Gates Calls DOJ Action "A Step Backward for America"
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Microsoft chairman Bill Gates said the government is "interfering with the freedom to innovate" after the U.S. Department of Justice and the attorneys general of 20 states filed complaints today in U.S. District Court in Washington charging the software giant with anticompetitive practices.
"Microsoft used its monopoly power to develop a chokehold on the browser software needed to access the Internet," attorney general Janet Reno said at a press conference today in Washington, D.C., announcing the suit.
While the states involved and the federal agency filed their complaints separately, they coordinated their actions. The federal suit asks that Microsoft stop the practice of requiring manufacturers and online services to feature Microsoft products. According to the complaint, "Microsoft unlawfully required PC manufacturers to agree to license and install its browser, Internet Explorer, as a condition of obtaining licenses for the Windows 95 operating system [and] now intends to tie unlawfully its IE Internet browser software to its new Windows 98 operating system."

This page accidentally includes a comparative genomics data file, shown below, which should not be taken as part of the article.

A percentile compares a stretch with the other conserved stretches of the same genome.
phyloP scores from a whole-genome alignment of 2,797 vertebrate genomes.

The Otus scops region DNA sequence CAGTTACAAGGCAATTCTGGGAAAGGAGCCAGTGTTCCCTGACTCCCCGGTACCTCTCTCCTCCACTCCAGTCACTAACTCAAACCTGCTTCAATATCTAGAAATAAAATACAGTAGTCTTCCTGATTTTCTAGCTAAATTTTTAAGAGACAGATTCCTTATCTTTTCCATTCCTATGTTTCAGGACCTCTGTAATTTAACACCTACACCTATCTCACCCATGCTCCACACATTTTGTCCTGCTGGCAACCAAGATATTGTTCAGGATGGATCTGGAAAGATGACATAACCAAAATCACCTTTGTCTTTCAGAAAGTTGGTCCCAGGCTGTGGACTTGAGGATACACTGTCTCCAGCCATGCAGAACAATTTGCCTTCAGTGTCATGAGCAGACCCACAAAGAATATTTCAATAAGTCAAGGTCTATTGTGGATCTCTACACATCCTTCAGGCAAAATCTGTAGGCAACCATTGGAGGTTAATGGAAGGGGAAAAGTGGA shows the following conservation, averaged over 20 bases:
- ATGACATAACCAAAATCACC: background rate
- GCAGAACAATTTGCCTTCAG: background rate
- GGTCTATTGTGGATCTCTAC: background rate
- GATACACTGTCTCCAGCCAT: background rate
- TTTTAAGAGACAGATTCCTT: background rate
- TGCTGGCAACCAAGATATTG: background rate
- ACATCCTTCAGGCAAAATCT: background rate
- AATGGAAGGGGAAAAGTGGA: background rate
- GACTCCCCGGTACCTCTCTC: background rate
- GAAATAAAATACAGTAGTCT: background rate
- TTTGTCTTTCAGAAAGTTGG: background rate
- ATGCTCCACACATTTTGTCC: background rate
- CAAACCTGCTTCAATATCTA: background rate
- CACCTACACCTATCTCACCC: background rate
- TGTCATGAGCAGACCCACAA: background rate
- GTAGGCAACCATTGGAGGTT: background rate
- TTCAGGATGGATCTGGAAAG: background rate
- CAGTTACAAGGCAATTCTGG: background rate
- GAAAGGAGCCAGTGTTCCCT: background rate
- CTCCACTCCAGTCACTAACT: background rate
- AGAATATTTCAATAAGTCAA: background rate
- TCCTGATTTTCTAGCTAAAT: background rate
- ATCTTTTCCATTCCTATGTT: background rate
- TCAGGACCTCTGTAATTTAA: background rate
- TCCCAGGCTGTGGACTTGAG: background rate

"This is a step backward for America," said Gates, charging that the suit "appears to benefit a single competitor at the expense of consumers."
According to a recent survey at Internet.com's BrowserWatch, Netscape is used by 52 percent of the browser market, while Microsoft Explorer is used by 37 percent.
Reno was joined by the attorneys general of Iowa, Connecticut and New York at today's press conference. The 20 states joining in the complaint are California, Connecticut, Florida, Illinois, Iowa, Kansas, Kentucky, Louisiana, Maryland, Massachusetts, Michigan, Minnesota, New Mexico, New York, North Carolina, Ohio, South Carolina, Utah, West Virginia and Wisconsin.